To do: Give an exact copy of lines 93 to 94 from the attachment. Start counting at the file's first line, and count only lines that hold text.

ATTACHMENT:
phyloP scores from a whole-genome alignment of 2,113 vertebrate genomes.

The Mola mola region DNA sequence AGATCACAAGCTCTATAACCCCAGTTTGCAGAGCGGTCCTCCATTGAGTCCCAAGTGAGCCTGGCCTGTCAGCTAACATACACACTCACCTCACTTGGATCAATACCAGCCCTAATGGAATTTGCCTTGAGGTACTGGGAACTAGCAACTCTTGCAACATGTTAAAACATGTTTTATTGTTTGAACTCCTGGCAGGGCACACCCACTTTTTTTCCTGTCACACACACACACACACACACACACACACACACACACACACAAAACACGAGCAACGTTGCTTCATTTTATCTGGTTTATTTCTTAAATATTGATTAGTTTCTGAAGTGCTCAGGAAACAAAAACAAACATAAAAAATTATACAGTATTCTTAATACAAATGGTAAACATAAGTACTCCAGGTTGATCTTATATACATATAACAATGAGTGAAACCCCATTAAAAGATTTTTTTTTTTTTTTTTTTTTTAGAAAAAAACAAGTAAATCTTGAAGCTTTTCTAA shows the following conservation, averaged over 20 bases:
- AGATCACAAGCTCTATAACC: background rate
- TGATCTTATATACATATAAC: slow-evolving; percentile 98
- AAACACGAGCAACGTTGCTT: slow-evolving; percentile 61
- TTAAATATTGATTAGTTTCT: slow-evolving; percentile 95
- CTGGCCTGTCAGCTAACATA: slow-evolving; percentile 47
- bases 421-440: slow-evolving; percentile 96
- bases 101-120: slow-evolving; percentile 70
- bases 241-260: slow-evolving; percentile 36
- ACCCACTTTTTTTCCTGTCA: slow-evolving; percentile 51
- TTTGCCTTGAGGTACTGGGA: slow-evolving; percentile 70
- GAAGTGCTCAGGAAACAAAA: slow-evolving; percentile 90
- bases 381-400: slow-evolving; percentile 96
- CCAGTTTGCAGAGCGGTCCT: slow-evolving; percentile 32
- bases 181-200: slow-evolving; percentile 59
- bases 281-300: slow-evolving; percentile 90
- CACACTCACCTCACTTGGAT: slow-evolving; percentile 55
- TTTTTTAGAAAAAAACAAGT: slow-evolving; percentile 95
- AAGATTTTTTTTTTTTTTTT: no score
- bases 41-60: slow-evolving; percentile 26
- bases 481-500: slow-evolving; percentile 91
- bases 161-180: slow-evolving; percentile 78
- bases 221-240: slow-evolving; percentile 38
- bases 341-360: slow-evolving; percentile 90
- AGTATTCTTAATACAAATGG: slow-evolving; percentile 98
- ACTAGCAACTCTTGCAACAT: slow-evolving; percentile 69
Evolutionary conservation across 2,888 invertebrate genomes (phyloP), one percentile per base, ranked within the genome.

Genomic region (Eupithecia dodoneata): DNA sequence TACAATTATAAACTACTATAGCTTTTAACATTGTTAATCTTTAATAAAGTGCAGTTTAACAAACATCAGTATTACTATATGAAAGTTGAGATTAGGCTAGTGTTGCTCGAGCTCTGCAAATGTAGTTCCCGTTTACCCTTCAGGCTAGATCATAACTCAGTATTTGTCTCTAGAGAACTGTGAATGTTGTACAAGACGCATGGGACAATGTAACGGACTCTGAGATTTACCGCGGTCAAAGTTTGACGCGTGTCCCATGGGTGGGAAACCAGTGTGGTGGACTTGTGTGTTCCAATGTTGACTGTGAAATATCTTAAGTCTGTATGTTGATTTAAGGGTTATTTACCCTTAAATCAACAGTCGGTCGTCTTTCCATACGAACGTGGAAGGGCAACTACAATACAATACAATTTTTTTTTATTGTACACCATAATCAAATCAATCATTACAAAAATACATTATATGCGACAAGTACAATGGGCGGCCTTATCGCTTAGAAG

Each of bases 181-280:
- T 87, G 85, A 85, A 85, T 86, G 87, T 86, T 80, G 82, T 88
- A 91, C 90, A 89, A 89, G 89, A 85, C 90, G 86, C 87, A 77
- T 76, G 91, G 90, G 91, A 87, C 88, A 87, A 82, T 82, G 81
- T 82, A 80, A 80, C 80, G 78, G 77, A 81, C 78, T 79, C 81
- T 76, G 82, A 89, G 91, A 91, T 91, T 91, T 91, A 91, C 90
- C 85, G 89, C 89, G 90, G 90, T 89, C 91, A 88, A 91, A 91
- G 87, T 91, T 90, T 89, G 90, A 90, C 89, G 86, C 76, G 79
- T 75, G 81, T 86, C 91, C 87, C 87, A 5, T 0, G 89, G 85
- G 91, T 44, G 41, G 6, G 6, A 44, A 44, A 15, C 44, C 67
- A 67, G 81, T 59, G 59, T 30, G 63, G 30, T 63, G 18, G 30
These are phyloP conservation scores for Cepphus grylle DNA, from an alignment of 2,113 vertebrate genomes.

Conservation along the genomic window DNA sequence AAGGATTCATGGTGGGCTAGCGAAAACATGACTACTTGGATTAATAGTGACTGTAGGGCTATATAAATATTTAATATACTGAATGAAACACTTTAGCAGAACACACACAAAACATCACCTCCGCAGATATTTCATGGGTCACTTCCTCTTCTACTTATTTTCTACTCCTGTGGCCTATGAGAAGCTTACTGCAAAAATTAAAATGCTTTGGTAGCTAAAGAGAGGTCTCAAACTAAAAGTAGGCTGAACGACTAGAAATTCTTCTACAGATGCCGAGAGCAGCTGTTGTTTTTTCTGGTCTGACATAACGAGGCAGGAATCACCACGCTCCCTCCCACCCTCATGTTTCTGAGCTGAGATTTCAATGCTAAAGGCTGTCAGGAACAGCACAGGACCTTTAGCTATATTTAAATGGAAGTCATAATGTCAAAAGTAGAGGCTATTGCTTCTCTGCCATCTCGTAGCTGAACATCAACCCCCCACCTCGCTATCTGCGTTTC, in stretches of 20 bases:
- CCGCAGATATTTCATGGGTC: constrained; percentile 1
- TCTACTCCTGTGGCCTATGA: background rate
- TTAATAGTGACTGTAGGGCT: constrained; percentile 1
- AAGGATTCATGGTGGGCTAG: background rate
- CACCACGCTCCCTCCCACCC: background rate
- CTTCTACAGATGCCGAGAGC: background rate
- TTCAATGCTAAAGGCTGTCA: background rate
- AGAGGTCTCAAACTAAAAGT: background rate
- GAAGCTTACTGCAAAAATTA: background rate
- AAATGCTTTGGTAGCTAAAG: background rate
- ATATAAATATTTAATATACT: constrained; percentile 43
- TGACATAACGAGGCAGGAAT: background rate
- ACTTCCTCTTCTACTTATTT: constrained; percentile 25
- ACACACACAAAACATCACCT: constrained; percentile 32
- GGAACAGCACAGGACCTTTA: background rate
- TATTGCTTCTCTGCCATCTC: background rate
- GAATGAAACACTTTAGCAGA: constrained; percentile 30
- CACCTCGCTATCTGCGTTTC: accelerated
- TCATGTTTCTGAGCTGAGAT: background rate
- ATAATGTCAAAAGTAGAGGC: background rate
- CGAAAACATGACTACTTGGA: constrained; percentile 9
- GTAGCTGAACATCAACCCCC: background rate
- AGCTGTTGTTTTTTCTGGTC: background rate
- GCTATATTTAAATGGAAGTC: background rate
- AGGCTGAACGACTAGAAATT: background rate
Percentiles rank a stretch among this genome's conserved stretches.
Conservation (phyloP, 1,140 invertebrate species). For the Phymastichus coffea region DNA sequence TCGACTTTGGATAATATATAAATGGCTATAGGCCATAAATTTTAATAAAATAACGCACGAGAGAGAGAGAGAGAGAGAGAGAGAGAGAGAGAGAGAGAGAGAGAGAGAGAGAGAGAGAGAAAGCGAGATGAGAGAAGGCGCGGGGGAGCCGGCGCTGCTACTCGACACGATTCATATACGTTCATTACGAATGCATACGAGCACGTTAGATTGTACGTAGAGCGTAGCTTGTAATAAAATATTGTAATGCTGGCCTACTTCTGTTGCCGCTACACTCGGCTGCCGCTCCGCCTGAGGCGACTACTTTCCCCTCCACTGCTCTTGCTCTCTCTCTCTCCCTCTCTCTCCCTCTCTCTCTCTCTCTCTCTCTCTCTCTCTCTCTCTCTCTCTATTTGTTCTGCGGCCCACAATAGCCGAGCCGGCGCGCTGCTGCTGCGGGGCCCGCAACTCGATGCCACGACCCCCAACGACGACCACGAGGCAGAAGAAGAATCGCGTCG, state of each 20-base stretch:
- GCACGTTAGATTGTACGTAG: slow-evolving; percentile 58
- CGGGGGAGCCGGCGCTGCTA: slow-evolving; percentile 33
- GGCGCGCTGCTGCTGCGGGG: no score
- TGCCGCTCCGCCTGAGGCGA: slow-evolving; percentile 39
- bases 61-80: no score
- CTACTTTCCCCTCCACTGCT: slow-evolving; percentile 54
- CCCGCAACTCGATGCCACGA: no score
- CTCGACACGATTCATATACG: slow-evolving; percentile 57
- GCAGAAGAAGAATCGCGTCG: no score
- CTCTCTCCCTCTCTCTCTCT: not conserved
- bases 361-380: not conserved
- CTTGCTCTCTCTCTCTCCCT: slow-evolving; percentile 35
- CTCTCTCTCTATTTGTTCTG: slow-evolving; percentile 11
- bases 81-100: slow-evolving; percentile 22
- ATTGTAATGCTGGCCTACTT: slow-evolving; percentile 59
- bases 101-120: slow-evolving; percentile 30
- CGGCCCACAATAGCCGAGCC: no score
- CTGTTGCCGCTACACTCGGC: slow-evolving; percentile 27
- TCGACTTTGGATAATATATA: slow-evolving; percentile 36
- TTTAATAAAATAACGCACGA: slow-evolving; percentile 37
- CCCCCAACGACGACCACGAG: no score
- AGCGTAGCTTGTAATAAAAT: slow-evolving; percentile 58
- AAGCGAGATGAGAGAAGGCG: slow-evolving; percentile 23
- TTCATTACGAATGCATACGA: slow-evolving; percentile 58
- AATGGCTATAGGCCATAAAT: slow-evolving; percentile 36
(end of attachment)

- TTCATTACGAATGCATACGA: slow-evolving; percentile 58
- AATGGCTATAGGCCATAAAT: slow-evolving; percentile 36